FIRST ALERT INVESTIGATION: Corrections officer asks for National Guard to address prison staffing crisis

A 23-year veteran of the Department of Corrections begged the state to bring in the National Guard as the staffing crisis worsens
Published: May. 5, 2022 at 4:37 PM CDT|Updated: May. 5, 2022 at 5:44 PM CDT
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GREEN BAY, Wis. (WBAY) - Corrections officers working in Wisconsin’s prisons are sounding the alarms again, now telling state officials the staffing shortages have gotten so bad they need the National Guard to help staff the prisons.

Action 2 News obtained a letter from a corrections officers written in the last week, begging lawmakers to act now and send in backup as vacancies worsen.

It is a problem we’ve been reporting on for years. This is the third time in six months we’ve looked at the staffing crisis in the state’s prisons after repeated requests from the officers working exhausting shifts inside those prisons. Those numbers tell their frustration.

Vacancy rates at most prisons in our area have increased since our stories in December and February:

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Green Bay Correctional Institution’s vacancy rate has increased nearly five percent since December. Oshkosh Correctional has seen a more than seven percent increase in that time.

Columbia Correctional and Waupun Correctional both have over 50 percent vacancy rates for security staff, even though Waupun’s rate dropped less than a percent since our February story.

Statewide, there are 1,322 positions that need to be filled, and right now, that’s being done on overtime -- and a lot of it.

Those numbers are why employees are now going to lawmakers asking for someone else to step in and help.

“Every day that I worked, it was on my mind. Every day,” says retired corrections officer Tom Langenhorst.

He will celebrate two years of retirement from the DOC in June, but in his 15 years as an officer at Dodge Correctional in Waupun, he became increasingly worried if there was enough staff to ensure his safety.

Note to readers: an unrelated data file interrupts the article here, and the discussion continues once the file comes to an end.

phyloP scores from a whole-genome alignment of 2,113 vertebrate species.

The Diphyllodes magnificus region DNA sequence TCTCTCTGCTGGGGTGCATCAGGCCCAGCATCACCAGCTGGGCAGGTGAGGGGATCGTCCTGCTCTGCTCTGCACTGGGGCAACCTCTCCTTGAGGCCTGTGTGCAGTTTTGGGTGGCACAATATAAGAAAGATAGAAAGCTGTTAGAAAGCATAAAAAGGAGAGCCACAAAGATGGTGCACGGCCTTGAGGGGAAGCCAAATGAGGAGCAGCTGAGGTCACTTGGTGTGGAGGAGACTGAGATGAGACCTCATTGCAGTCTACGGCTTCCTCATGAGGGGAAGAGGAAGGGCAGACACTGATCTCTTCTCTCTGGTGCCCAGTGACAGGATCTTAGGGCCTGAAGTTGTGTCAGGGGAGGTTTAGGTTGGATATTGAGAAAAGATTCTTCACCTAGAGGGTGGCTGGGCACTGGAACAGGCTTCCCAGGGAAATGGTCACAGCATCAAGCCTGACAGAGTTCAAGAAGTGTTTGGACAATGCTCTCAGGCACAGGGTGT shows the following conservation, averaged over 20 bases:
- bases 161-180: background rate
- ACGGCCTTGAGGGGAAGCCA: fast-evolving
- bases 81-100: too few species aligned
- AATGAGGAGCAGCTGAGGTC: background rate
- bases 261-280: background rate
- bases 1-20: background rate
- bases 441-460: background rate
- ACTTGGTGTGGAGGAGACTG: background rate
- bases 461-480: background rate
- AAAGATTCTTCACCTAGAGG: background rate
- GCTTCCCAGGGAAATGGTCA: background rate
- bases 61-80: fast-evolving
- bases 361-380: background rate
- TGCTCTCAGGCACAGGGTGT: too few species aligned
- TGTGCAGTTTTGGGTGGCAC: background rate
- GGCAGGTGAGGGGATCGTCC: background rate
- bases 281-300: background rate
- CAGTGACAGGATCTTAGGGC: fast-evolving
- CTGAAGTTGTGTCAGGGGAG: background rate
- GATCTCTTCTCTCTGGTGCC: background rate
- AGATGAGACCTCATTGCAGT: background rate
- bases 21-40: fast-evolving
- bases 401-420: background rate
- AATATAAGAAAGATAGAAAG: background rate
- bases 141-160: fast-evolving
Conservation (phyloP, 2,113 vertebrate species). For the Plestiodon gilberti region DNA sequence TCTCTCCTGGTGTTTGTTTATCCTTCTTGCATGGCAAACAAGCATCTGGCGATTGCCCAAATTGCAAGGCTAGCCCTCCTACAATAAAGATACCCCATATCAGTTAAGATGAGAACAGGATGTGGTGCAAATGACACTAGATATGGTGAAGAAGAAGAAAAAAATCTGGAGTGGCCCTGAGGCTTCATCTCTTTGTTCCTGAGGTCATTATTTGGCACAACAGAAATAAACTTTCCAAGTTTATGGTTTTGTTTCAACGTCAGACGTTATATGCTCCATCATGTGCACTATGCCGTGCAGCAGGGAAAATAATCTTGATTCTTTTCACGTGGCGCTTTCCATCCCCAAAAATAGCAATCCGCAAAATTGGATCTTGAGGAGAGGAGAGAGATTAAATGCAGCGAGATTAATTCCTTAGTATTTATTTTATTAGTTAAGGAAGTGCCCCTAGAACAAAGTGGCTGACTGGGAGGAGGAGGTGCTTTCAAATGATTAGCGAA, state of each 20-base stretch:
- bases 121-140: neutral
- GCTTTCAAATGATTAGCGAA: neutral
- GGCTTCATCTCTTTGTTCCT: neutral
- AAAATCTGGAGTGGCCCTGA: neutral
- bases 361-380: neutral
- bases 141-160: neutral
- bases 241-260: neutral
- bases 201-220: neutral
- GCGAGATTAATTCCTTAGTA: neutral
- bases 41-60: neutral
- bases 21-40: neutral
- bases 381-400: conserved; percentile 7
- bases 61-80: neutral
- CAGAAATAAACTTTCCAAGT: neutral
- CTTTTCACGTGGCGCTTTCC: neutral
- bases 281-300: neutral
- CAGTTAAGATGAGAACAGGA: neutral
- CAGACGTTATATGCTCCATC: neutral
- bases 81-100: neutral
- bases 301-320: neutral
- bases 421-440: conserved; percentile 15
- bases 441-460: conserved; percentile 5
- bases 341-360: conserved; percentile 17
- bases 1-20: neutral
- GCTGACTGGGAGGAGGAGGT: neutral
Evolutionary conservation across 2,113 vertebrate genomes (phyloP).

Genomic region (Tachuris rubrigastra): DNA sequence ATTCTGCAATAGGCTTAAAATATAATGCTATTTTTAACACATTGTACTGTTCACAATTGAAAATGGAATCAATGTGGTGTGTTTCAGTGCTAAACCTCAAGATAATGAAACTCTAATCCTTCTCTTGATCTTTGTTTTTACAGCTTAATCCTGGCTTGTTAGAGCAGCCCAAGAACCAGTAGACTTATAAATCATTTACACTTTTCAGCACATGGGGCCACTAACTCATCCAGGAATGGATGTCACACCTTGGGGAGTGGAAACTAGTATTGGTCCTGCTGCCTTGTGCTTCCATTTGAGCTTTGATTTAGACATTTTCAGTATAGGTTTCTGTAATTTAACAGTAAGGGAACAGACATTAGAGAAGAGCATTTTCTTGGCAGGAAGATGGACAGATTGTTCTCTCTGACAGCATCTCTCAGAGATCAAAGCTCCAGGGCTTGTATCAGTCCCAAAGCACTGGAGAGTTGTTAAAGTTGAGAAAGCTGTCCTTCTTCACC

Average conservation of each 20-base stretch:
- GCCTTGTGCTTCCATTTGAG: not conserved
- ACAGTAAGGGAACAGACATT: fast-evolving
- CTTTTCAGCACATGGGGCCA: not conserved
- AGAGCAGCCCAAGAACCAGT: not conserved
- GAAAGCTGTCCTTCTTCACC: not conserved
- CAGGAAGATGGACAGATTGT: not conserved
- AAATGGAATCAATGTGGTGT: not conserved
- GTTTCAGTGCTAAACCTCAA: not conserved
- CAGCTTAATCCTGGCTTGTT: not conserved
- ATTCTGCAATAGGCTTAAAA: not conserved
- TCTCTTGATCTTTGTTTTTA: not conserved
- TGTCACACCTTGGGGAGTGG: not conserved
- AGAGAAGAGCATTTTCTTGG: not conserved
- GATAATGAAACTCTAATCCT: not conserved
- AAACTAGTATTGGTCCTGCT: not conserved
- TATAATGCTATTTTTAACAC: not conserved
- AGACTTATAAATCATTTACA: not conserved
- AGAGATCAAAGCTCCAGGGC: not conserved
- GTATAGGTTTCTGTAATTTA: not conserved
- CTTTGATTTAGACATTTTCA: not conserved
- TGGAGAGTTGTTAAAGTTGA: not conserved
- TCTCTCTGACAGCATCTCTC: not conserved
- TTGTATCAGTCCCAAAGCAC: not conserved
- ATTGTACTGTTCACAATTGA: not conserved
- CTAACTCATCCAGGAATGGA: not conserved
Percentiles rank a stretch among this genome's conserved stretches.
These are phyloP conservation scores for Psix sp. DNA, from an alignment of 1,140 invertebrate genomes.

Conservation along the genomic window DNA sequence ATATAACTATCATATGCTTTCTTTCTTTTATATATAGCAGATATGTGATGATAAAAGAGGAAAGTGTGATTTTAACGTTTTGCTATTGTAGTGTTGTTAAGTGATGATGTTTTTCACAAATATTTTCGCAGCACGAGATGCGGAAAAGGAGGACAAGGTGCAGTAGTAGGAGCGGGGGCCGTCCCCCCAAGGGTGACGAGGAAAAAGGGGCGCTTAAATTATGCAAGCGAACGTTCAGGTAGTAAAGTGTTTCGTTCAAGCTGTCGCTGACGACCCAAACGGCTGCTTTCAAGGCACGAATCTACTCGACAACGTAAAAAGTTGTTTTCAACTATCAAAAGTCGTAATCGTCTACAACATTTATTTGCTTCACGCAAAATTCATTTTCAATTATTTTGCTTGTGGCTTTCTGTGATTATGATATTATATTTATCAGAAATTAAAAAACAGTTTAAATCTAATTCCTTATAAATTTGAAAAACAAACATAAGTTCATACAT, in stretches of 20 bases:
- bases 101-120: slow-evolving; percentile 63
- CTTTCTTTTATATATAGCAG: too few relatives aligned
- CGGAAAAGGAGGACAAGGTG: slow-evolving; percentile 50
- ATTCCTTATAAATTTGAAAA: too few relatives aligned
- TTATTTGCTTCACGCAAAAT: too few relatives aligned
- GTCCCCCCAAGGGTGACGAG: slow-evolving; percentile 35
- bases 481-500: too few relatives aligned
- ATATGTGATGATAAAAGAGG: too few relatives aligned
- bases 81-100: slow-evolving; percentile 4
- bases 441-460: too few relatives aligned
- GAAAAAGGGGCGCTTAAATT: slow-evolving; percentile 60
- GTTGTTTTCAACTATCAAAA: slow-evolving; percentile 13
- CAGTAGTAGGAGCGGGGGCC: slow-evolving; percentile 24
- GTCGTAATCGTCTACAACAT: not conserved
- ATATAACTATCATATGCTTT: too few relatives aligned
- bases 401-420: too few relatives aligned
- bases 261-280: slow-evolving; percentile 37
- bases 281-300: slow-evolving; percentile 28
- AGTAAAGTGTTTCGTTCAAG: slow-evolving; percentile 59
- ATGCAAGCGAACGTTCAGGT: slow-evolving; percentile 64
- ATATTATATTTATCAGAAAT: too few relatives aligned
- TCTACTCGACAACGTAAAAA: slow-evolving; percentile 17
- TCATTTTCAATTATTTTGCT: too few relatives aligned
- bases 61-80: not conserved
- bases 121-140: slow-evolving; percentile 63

“It’s very challenging. You need to stay on your toes. You need to pay attention. The work can be challenging, but it can be rewarding as well,” says Langenhorst.

Despite retirement, he’s still well connected with friends employed in the prisons. State policy generally prohibits them from talking to us, but Langenhorst is getting an earful.

“There have been automobile accidents because they get so tired, they can’t... they just fall asleep on the way home,” says Langenhorst. “There are people retiring early. They’re trying to get out.”

In multiple First Alert Investigations, we’ve seen corrections officers detail exhaustive weeks of back to back to back 16-hour shifts, posts left unattended and people leaving for jobs that pay more.

“Being short staffed... it’s a safety issue,” says Langenhorst.

Now, a 23-year veteran of the DOC is warning Governor Tony Evers and lawmakers that backup cannot wait any longer. Through an open records request, Action 2 News obtained the email that employee sent Saturday, asking them to call in the National Guard, writing, “We immediately need the National Guard to be activated and start filling these vacant positions until Madison truly sees the horrifying outcome they have been watching develop since Act 10.”